Rain subsided, the temperature plummeted and jubilation turned to determination as teams of Military Cadets made their way to historic Washington Hall for the start of the 2016 Sandhurst competition held on the United States Military Academy campus at West Point, New York, April 8-9.
What started in 1967 as a friendly challenge between the Army's Corps of Cadets and those from the Royal Military Academy Sandhurst located in Camberley, United Kingdom for a British Officer's sword has blossomed into a 60 team, multinational match of whit, skill and endurance that stretched nearly 35 miles over 36 hours.
Cadets in the ROTC program at Michigan State University practice the grenade throw in preparation for the 2016 Sandhurst competition on the Plain at the United States Military Academy at West Point, April 7, 2016. Sandhurst began in 1967 as a friendly match of warrior skills between the United States Army's Corps of Cadets and the United Kingdom's Royal Military Academy Sandhurst. This year it has blossomed into a 60 team, 13 country competition. (U.S. Army photo Sgt. 1st Class Brian Hamilton)
“It's been a bit taxing so far,” joked Officer Cadet Perry Jolly of the United Kingdom, on a training day prior to the competition. “I think we'll win.”
Jolly, a British Cadet from one 13 international teams, joined his counterparts from as near as Canada and as far as China in this year's quest for International bragging rights. Almost all of those making their first visits to the United States.
“I am excited to compete, but I'm also looking forward to getting it done. This is my first time ever off the European continent and I'm staying for a couple of weeks afterwards just to enjoy myself,” he said.
This year's competition boasts 13 different stations through the rugged terrain of the Hudson River valley surrounding West Point. Those stations included functional fitness, small arms qualification, react to contact and more. For most this was their first taste of infantry tactics but for some it was an opportunity to build upon the trials and tribulations of years past.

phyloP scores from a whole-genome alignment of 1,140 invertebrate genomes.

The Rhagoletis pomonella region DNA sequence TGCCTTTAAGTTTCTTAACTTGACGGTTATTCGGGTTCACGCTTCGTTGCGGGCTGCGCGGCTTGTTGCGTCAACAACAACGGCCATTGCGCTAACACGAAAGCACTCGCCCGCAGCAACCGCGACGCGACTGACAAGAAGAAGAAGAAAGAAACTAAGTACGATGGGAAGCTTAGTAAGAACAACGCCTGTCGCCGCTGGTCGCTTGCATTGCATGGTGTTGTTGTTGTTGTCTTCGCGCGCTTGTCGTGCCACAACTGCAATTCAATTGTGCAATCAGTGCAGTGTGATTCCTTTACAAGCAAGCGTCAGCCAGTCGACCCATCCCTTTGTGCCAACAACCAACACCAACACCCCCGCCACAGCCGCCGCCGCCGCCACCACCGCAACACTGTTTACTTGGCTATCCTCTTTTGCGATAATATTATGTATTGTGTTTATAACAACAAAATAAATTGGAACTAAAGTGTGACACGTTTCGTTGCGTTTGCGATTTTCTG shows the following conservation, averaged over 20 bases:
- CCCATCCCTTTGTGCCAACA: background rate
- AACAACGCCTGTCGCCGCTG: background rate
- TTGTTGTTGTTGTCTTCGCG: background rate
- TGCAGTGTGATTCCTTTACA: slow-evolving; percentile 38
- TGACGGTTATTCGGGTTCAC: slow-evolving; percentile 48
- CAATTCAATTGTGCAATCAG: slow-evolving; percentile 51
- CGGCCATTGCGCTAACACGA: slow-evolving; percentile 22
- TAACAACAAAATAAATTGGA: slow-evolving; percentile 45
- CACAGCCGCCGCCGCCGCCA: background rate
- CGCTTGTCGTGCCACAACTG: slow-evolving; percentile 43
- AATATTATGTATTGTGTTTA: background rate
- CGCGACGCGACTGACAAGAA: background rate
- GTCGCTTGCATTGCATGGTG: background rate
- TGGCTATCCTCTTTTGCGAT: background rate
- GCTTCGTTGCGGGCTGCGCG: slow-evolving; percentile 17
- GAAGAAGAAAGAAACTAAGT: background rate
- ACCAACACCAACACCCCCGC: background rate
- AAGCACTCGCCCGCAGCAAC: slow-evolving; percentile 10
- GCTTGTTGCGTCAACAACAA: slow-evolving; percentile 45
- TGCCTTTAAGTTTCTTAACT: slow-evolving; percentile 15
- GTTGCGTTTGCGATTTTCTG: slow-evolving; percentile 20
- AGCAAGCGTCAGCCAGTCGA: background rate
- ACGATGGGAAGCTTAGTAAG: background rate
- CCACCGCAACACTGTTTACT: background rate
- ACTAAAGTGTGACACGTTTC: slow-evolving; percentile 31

“There are a couple of us on the team that had the...so called...luxury of competing in last year's contest and it was a lot more squad patrol based than what I expected,” said Cadet Zachary Delph of Michigan State University.
MSU is one of eight teams from Cadet Command's Reserve Officer Training Corps who are competing in Sandhurst and on a year where the ROTC program turns 100, there was a lot of anticipation over what this year's contest might bring.
Delph, who experienced a grueling casualty carry up the muddy ski slopes of West Point last year, battle buddy and gear in tow, had only good things too say about the challenge.
“That was sadistic,” he said. “It about killed me!”
“Emotionally, last year was pretty tough but this is definitely a team building exercise and it helped us come together for this go around. You're physically and mentally tired and you get frustrated with your buddies but you learn to think like a leader. You shake it off and you move on,” he said.
For the trainers of the Army Reserve's 104th Training Div. (LT), this year marked a milestone as for the first time in their storied history, they were not only tapped to facilitate the train-up prior to the competition but the actual competition itself.
“Usually we come out here, do the train up before the competition, and leave,” said Sgt. 1st Class Scott Wilburn, 3rd Bn., 304th Inf. Reg. (USMA), 104th Training Div. (LT). “This year we are actually staying to help out with the actual competition. We finally get to see the end result of all our work.”
“I think that will help us going forward as trainers,” he added. “We can see our deficiencies and then work on what we need to do to better ourselves.”
For others with the 104th this year marks a first in other ways.
“I've been out here for the Cadet Summer Training mission but this is my first time at Sandhurst,” Sgt. 1st Class David Palczewski, 3rd Bn., 304th Inf. Reg. (USMA), 104th Training Div. (LT), who is running the hand grenade train up.
“It's been fun working with some of the international teams who are not familiar with our weapon systems like the hand grenades and M4 (carbine). It makes it more enjoyable you see people take an interest in what you are trying to teach them.”
Finishing where they started, at Washington Hall, one-by-one, teams of cadets completed the last of the 13 tasks, ran to the finish line and collapsed, grimacing in painful smiles with what they had accomplished.
The overall winner of this year's competition was the Royal Military College of Canada. Team H-3 placed the best of the USMA teams and the University of Texas A&M finished first in the ROTC division.
More photos available below
By U.S. Army Sgt. 1st Class Brian Hamilton
Provided through DVIDS
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